(image courtesy of www.philaprintshop.com)
BACKGROUND: From http://space.tin.it/io/vminerva/dutch.htm
The life story of this Cherokee chief (Tatsi is probably the correct spelling) is typical of an Indian who was born shortly after the Revolution and lived in the first part of the nineteenth century. His days were occupied with war, raids, horse stealing, scouting and hunting.
Dutch, as he is known to frontier history, was a child when his family joined the first Cherokee removal from the big Indian village called Turkey Town on the Coosa River in what is now Alabama to the St.Francis River in Arkansas, west of the Mississippi. It was a wild country that had not known the white man's presence.
The casual life of the hunter appealed to him, and at about the age of twelve he joined one of those incredible Indian hunting parties that roamed the prairies for as long as three years.
It was a life of feast or famine. The hunter's constant enemy was the weather. Weary hours were spent on horseback, but the hardships were forgotten in the excitement of the hunt and the occasional clash with other tribes.
Dutch roamed beyond the Mississippi and explored the Red River country. Years later a white man asked him how many buffalo he had killed and Dutch answered, "So many I cannot number them."
He lived with other tribes to study the techniques of their hunters, even the Osage, the traditional foe of the Cherokee, and was among the few of his nation who knew the Osage dialect. He became a legend on the plains and the prairies, a lone hunter with three large dogs running on both sides of his horse's flanks. He explored the Arkansas River to the south of the Grand, or Neosho, River, then traveled on foot for hundreds of miles to the Missouri. When he returned downriver his canoe was almost swamped by beaver skins.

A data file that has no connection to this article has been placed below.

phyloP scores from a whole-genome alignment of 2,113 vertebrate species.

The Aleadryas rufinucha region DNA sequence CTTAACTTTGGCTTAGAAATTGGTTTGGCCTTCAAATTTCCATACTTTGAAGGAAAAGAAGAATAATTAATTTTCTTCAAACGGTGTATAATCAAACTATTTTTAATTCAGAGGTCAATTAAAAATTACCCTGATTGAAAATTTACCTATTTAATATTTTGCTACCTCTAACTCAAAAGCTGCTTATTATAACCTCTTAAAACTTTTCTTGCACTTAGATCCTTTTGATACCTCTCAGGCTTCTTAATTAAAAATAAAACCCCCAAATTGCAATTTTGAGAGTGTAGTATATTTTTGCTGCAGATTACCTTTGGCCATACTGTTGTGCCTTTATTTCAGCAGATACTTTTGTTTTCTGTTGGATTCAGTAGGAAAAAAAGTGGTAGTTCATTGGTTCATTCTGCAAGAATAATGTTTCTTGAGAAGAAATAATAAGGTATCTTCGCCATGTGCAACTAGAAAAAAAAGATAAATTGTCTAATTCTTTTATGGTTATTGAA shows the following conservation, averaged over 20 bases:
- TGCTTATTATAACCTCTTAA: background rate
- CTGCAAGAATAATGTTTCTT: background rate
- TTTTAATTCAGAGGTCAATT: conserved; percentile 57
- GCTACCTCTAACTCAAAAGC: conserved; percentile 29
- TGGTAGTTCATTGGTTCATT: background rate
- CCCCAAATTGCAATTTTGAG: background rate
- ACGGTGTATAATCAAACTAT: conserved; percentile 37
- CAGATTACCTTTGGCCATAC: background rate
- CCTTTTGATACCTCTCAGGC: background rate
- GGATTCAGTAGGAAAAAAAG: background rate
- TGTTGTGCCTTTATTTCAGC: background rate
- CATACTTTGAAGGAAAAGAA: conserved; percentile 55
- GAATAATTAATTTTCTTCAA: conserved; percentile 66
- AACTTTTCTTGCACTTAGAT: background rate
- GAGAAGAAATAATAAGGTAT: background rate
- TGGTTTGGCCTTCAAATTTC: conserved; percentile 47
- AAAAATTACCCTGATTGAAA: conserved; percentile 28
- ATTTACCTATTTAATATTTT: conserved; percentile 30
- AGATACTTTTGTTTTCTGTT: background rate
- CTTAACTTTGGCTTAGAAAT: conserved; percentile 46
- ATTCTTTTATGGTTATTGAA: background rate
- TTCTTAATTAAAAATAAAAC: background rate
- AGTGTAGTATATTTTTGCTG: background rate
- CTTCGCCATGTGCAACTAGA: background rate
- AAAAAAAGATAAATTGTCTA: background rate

The treaty the Cherokee made with the United States in 1828 so infuriated Dutch that he led several families to the Red River country. They were constantly at war with those superbs horsemen of the Texas plains, the Comanche. To keep the frontier peaceful, the army ordered both nations to stop their raids, an order Dutch refused to recognize. He was finally declared an outlaw, and the army's wanted poster offered five hundred dollars for him dead or alive.
Dutch fought a one-man war with the army for years, even boldly scalping a Comanche [an Osage, according to other sources] in the shadow of Fort Gibson. Both sides finally grew weary of the hound and hare game. The commander, a shrewd man, hired Dutch to form a group of Indian scouts in the army's campaign against the Comanche. Before he retired to his ranch on the Canadian River, Dutch was known throughout the early Indian fighting army as a tireless tracker and "a man to be relied on".
Catlin who met Dutch in 1834 called him "a guide and hunter for the regiment of dragoons.... The history of this man's life has been very curious and surprising; and I sincerely hope that someone, with more leisure and more talent than myself, will take it up, and do it justice. I promise that the life of this man furnishes the best materials for a popular tale, that are now to be procured on the Western frontier."